Get to know Varadero, Cuba's leading beach resort
Varadero's long lick of dazzling white sand, which unfurls into the Atlantic Ocean, is the setting for Cuba's top beach resort. For 21 kilometres, the sparkling sands, fringed by turquoise seas, lie baking in the tropical sun. Lined with a series of B&Bs, low-key resorts, and luxury all-inclusives, Varadero enjoys a laidback vibe with classic American car taxis, horse-drawn carriages, and the hop-on-hop-off double-decker Varadero Beach Tour ploughing the length of the strip.
People come for the stellar beach, shimmering shallow warm waters, water sports, and all-inclusive hotels. And the best bit? Virgin Atlantic recently launched a weekly direct service from London Gatwick to Varadero, which promises to deliver you straight to the beach all year-round.
Varadero: an introduction
Varadero falls, broadly, into three main sections: the small town area of around 32 blocks sits at the base of the peninsula, closest to the mainland, and is home to a mix of cheap hotels, a range of cheap to luxury B&Bs, private restaurants, shops, bars, and craft markets. The middle section features a cluster of modern, long-standing resorts, a shopping centre, and golf course. The far end, and the tip, is home to the more luxury all-inclusive resorts, and a brand new marina with berths for over one thousand boats.
Varadero became a holiday spot in the 1920s when wealthy Cubans began to build beach-front holiday homes following the opening of the first establishment - the wooden Hotel Varadero in 1915. US chemical magnate Irénée Dupont de Nemours built the grand, stone Xanadú Mansion (now a small hotel) on a bluff overlooking the Atlantic in 1929. At the time of Fidel Castro's Revolution in 1959, there were only three hotels on the beach; today there are more than 50 and the area welcomes around a million visitors a year.
American mobster Al Capone was said to have holed up in a wood and stone villa right on the sand, storing his bootlegged rum in a secret tunnel in the house. Today, it's La Casa de Al restaurant with its mafia-themed menu built in what's known as the Varadero style. The 18-hole golf course - the only one in Cuba - wraps around the Xanadú Mansion, and first opened as nine holes in 1933.
Where to get on (and in) the water
While many people come to flop on a lounger, if you like to get out and about, you can take a catamaran cruise (or 'seafari') to the small island of Cayo Blanco for snorkelling, drinking and dancing. You could also head out on pedalos, and splash about on banana boats. If you fancy diving, book a trip to the south coast from Varadero where there is great diving and snorkelling at the Bay of Cadiz.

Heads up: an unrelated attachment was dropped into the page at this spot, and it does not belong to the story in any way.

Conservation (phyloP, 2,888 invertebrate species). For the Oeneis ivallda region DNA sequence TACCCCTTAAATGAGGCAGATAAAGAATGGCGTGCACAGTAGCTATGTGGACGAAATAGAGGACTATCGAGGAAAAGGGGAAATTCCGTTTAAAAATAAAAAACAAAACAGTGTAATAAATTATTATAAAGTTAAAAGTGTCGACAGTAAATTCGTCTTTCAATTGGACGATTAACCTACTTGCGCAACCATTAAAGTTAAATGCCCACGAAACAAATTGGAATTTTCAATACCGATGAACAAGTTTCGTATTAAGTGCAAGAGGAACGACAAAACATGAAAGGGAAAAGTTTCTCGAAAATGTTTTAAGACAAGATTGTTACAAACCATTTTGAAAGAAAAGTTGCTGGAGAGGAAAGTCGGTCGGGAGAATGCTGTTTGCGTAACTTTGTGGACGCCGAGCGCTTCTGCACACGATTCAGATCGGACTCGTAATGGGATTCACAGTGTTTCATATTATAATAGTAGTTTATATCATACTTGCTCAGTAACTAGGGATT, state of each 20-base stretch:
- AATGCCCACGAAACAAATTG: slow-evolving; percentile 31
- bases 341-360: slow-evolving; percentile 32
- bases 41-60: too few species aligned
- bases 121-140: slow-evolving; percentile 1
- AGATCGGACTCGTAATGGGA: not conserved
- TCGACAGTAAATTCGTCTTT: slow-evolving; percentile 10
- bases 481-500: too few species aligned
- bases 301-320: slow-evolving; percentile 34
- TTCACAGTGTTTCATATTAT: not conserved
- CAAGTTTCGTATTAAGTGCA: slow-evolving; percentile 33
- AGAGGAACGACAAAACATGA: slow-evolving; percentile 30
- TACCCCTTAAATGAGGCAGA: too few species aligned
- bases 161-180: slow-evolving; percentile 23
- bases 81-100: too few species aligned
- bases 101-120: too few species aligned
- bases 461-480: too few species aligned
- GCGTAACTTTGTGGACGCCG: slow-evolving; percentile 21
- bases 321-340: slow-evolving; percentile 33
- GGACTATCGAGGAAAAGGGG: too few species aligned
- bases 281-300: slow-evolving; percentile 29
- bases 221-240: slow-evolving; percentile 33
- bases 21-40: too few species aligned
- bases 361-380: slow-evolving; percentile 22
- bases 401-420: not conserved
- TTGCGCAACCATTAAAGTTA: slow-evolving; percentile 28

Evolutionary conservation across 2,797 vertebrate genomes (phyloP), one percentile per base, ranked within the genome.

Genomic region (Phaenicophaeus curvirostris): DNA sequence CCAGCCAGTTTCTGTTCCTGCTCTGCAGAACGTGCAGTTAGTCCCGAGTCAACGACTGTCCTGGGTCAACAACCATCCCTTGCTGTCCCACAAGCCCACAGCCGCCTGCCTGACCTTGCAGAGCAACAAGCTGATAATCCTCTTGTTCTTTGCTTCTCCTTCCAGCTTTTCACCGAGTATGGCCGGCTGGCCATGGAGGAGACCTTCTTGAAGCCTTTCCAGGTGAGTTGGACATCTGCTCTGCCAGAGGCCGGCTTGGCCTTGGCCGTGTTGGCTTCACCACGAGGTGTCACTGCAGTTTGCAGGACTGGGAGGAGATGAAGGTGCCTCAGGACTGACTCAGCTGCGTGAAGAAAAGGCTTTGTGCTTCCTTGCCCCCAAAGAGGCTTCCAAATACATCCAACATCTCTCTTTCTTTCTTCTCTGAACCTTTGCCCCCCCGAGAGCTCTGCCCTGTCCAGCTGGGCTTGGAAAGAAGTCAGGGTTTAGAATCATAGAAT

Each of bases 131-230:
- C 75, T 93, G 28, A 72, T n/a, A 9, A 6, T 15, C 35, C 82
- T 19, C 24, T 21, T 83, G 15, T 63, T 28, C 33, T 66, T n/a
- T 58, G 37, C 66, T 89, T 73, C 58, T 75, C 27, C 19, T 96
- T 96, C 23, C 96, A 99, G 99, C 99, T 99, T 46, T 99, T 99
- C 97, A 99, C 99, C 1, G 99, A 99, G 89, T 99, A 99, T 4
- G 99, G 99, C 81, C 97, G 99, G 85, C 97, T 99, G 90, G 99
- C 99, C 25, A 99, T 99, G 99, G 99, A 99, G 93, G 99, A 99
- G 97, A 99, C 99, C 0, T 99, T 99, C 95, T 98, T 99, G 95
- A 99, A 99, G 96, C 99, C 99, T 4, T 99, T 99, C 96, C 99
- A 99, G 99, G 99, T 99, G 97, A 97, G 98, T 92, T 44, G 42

Kitesurfing is now hugely popular on Cuba's north coast with classes for beginners, and kit hire for pros; you can also windsurf here. On the landward side of the peninsula, mangroves and canals prove a great route for a popular powerboat adventure tour, which offers a thrilling ride.
Jeep Safari tours are popular day trips, exploring the Yumurí Valley, offering swimming in the Saturno Cave sinkhole, snorkelling just offshore at Coral Beach, and a visit to the city of Matanzas, known as the Athens of Cuba for its rich cultural heritage. Paradiso, Cuba's cultural agency, also offers dance and music workshops, and adrenaline junkies should book a skydive for extraordinary high-altitude views of Varadero below.
Sights to see in and around Varadero
Away from the beach, discover the beautiful painted blue and white wooden Varadero Museum in the town, a building with gingerbread trim which dates back to Varadero's early days. Sadly, it is slated for demolition so get there while you can. Across the road from the museum is the town park, Parque Josone, once a private retreat, with its lakes, winding paths, gazebos, and scattering of restaurants.
Look out for the surviving original wooden homes of Varadero when you walk through town. The Varahicacos Ecological Reserve, close to the tip, contains evidence of early indigenous settlement; the Ambrosio Cave features indigenous rock art.
Various crafts markets are scattered in Varadero, and potters can be seen at work at the Taller de Cerámica Artística (Ceramic Workshop). Flip-flop fans should look out for genuine Havaianas sold in Cuba for considerably less than on UK high streets. And, of course, you can stock up on genuine Cuban cigars through the authorised purveyor of Cuban smokes, Habanos, and buy plenty of bottles of Cuban rum.
Varadero after dark
Varadero used to be a culinary desert but private restaurants (paladares) have been permitted in Varadero for the last six years. Top billing goes to Salsa Suárez with its eclectic menu, and Italian-owned Nonna Tina.
Head to the cabaret Tropicana Matanzas, twin sister to Havana's famous Tropicana nightclub, the Casa de la Música, and the more low-key La Comparsita. La Marina Sala de la Música at the Gaviota Marina at Varadero's tip attracts big-name live acts, while a sundowner on the top floor bar of Xanadú Mansion is a must.
Does Varadero sound like your kind of beach break? Blending sun, sea and excellent facilities with exciting activities and a dash of culture, it's easy to see why this is Cuba's leading resort. For the latest deals on direct flights to Varadero from London Gatwick, check out the current offers available online with Virgin Atlantic. You can also find out more about the weather in Varadero, and see when we think is the best time to go for ultimate beach holiday weather.
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